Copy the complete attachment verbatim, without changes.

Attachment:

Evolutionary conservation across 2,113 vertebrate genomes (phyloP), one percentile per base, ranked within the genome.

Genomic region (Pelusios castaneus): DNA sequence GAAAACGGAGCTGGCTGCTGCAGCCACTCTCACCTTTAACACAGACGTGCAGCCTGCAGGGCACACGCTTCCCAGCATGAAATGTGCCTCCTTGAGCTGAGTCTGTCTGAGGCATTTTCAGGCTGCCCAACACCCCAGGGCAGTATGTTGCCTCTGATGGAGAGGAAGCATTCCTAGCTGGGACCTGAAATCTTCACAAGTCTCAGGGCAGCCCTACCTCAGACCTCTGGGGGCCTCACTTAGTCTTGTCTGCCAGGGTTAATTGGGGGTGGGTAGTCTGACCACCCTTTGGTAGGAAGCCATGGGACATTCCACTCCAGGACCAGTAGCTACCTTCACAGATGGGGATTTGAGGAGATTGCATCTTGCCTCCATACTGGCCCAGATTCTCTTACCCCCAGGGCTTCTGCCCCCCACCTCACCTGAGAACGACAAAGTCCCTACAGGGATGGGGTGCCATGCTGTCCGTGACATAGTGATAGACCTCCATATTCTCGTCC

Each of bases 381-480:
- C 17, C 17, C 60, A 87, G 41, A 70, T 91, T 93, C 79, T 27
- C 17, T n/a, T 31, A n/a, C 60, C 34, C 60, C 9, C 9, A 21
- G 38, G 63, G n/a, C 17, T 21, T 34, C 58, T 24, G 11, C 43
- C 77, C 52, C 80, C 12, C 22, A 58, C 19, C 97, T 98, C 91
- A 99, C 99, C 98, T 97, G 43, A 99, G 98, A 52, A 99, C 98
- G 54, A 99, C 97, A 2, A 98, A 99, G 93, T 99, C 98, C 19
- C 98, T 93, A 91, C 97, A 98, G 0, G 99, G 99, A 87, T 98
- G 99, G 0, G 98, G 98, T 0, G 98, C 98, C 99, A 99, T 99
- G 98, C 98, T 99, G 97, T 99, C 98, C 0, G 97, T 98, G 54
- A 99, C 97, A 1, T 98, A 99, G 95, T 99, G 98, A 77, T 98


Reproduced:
Evolutionary conservation across 2,113 vertebrate genomes (phyloP), one percentile per base, ranked within the genome.

Genomic region (Pelusios castaneus): DNA sequence GAAAACGGAGCTGGCTGCTGCAGCCACTCTCACCTTTAACACAGACGTGCAGCCTGCAGGGCACACGCTTCCCAGCATGAAATGTGCCTCCTTGAGCTGAGTCTGTCTGAGGCATTTTCAGGCTGCCCAACACCCCAGGGCAGTATGTTGCCTCTGATGGAGAGGAAGCATTCCTAGCTGGGACCTGAAATCTTCACAAGTCTCAGGGCAGCCCTACCTCAGACCTCTGGGGGCCTCACTTAGTCTTGTCTGCCAGGGTTAATTGGGGGTGGGTAGTCTGACCACCCTTTGGTAGGAAGCCATGGGACATTCCACTCCAGGACCAGTAGCTACCTTCACAGATGGGGATTTGAGGAGATTGCATCTTGCCTCCATACTGGCCCAGATTCTCTTACCCCCAGGGCTTCTGCCCCCCACCTCACCTGAGAACGACAAAGTCCCTACAGGGATGGGGTGCCATGCTGTCCGTGACATAGTGATAGACCTCCATATTCTCGTCC

Each of bases 381-480:
- C 17, C 17, C 60, A 87, G 41, A 70, T 91, T 93, C 79, T 27
- C 17, T n/a, T 31, A n/a, C 60, C 34, C 60, C 9, C 9, A 21
- G 38, G 63, G n/a, C 17, T 21, T 34, C 58, T 24, G 11, C 43
- C 77, C 52, C 80, C 12, C 22, A 58, C 19, C 97, T 98, C 91
- A 99, C 99, C 98, T 97, G 43, A 99, G 98, A 52, A 99, C 98
- G 54, A 99, C 97, A 2, A 98, A 99, G 93, T 99, C 98, C 19
- C 98, T 93, A 91, C 97, A 98, G 0, G 99, G 99, A 87, T 98
- G 99, G 0, G 98, G 98, T 0, G 98, C 98, C 99, A 99, T 99
- G 98, C 98, T 99, G 97, T 99, C 98, C 0, G 97, T 98, G 54
- A 99, C 97, A 1, T 98, A 99, G 95, T 99, G 98, A 77, T 98